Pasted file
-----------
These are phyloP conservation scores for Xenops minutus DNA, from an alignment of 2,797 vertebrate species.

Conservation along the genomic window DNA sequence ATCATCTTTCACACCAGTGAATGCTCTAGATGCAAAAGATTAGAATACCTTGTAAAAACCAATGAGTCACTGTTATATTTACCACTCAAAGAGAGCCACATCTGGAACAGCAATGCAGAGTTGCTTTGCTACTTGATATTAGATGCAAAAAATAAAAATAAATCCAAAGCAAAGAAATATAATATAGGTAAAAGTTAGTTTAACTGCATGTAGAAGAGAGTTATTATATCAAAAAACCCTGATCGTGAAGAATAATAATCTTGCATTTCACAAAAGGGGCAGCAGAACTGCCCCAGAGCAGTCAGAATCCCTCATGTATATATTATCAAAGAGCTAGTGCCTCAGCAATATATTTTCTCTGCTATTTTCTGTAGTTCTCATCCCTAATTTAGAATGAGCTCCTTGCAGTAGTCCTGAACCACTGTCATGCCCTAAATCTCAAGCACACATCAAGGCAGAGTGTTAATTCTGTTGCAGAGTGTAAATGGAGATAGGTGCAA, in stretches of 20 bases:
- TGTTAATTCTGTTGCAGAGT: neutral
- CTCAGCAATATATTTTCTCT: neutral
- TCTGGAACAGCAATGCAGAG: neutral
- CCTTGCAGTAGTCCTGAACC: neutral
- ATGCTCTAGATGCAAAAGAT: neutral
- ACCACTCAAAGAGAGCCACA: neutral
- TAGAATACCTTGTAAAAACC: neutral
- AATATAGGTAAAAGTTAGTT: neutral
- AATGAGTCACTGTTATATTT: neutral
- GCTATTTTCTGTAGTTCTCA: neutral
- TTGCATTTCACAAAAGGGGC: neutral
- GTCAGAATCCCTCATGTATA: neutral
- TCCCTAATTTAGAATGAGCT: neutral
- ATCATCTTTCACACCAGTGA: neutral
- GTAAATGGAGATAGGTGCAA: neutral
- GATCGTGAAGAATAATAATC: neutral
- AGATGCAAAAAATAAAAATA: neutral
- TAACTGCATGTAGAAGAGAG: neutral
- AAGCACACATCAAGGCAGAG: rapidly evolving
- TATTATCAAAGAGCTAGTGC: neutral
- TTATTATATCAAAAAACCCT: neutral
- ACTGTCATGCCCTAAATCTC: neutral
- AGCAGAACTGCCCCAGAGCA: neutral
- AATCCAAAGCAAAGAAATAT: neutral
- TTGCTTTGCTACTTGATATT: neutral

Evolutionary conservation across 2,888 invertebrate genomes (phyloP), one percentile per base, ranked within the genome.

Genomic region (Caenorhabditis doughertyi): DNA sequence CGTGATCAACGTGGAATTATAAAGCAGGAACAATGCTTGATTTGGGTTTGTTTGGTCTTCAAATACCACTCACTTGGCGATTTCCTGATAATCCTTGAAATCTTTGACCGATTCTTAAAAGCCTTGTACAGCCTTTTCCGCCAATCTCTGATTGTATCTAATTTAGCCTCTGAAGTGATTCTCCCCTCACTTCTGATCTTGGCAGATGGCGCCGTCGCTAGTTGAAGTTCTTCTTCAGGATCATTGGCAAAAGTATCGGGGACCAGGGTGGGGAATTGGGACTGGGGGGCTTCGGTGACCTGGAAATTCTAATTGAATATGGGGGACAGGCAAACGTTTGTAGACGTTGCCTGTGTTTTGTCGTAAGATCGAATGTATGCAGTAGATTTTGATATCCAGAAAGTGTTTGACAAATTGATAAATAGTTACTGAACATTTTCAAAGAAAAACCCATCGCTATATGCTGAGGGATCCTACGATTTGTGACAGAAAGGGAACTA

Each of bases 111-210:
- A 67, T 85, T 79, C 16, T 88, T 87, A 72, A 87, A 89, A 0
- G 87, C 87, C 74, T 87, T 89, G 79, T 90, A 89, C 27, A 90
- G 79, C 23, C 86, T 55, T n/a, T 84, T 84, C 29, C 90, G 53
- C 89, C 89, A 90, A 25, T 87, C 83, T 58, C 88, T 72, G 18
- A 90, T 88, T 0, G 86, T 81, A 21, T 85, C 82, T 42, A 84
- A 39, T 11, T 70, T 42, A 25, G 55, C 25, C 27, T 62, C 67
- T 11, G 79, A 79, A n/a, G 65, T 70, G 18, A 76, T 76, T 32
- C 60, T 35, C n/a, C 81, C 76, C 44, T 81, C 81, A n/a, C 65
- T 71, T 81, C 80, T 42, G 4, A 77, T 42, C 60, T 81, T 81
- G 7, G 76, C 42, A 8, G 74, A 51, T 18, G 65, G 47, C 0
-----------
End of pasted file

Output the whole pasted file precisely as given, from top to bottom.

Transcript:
These are phyloP conservation scores for Xenops minutus DNA, from an alignment of 2,797 vertebrate species.

Conservation along the genomic window DNA sequence ATCATCTTTCACACCAGTGAATGCTCTAGATGCAAAAGATTAGAATACCTTGTAAAAACCAATGAGTCACTGTTATATTTACCACTCAAAGAGAGCCACATCTGGAACAGCAATGCAGAGTTGCTTTGCTACTTGATATTAGATGCAAAAAATAAAAATAAATCCAAAGCAAAGAAATATAATATAGGTAAAAGTTAGTTTAACTGCATGTAGAAGAGAGTTATTATATCAAAAAACCCTGATCGTGAAGAATAATAATCTTGCATTTCACAAAAGGGGCAGCAGAACTGCCCCAGAGCAGTCAGAATCCCTCATGTATATATTATCAAAGAGCTAGTGCCTCAGCAATATATTTTCTCTGCTATTTTCTGTAGTTCTCATCCCTAATTTAGAATGAGCTCCTTGCAGTAGTCCTGAACCACTGTCATGCCCTAAATCTCAAGCACACATCAAGGCAGAGTGTTAATTCTGTTGCAGAGTGTAAATGGAGATAGGTGCAA, in stretches of 20 bases:
- TGTTAATTCTGTTGCAGAGT: neutral
- CTCAGCAATATATTTTCTCT: neutral
- TCTGGAACAGCAATGCAGAG: neutral
- CCTTGCAGTAGTCCTGAACC: neutral
- ATGCTCTAGATGCAAAAGAT: neutral
- ACCACTCAAAGAGAGCCACA: neutral
- TAGAATACCTTGTAAAAACC: neutral
- AATATAGGTAAAAGTTAGTT: neutral
- AATGAGTCACTGTTATATTT: neutral
- GCTATTTTCTGTAGTTCTCA: neutral
- TTGCATTTCACAAAAGGGGC: neutral
- GTCAGAATCCCTCATGTATA: neutral
- TCCCTAATTTAGAATGAGCT: neutral
- ATCATCTTTCACACCAGTGA: neutral
- GTAAATGGAGATAGGTGCAA: neutral
- GATCGTGAAGAATAATAATC: neutral
- AGATGCAAAAAATAAAAATA: neutral
- TAACTGCATGTAGAAGAGAG: neutral
- AAGCACACATCAAGGCAGAG: rapidly evolving
- TATTATCAAAGAGCTAGTGC: neutral
- TTATTATATCAAAAAACCCT: neutral
- ACTGTCATGCCCTAAATCTC: neutral
- AGCAGAACTGCCCCAGAGCA: neutral
- AATCCAAAGCAAAGAAATAT: neutral
- TTGCTTTGCTACTTGATATT: neutral

Evolutionary conservation across 2,888 invertebrate genomes (phyloP), one percentile per base, ranked within the genome.

Genomic region (Caenorhabditis doughertyi): DNA sequence CGTGATCAACGTGGAATTATAAAGCAGGAACAATGCTTGATTTGGGTTTGTTTGGTCTTCAAATACCACTCACTTGGCGATTTCCTGATAATCCTTGAAATCTTTGACCGATTCTTAAAAGCCTTGTACAGCCTTTTCCGCCAATCTCTGATTGTATCTAATTTAGCCTCTGAAGTGATTCTCCCCTCACTTCTGATCTTGGCAGATGGCGCCGTCGCTAGTTGAAGTTCTTCTTCAGGATCATTGGCAAAAGTATCGGGGACCAGGGTGGGGAATTGGGACTGGGGGGCTTCGGTGACCTGGAAATTCTAATTGAATATGGGGGACAGGCAAACGTTTGTAGACGTTGCCTGTGTTTTGTCGTAAGATCGAATGTATGCAGTAGATTTTGATATCCAGAAAGTGTTTGACAAATTGATAAATAGTTACTGAACATTTTCAAAGAAAAACCCATCGCTATATGCTGAGGGATCCTACGATTTGTGACAGAAAGGGAACTA

Each of bases 111-210:
- A 67, T 85, T 79, C 16, T 88, T 87, A 72, A 87, A 89, A 0
- G 87, C 87, C 74, T 87, T 89, G 79, T 90, A 89, C 27, A 90
- G 79, C 23, C 86, T 55, T n/a, T 84, T 84, C 29, C 90, G 53
- C 89, C 89, A 90, A 25, T 87, C 83, T 58, C 88, T 72, G 18
- A 90, T 88, T 0, G 86, T 81, A 21, T 85, C 82, T 42, A 84
- A 39, T 11, T 70, T 42, A 25, G 55, C 25, C 27, T 62, C 67
- T 11, G 79, A 79, A n/a, G 65, T 70, G 18, A 76, T 76, T 32
- C 60, T 35, C n/a, C 81, C 76, C 44, T 81, C 81, A n/a, C 65
- T 71, T 81, C 80, T 42, G 4, A 77, T 42, C 60, T 81, T 81
- G 7, G 76, C 42, A 8, G 74, A 51, T 18, G 65, G 47, C 0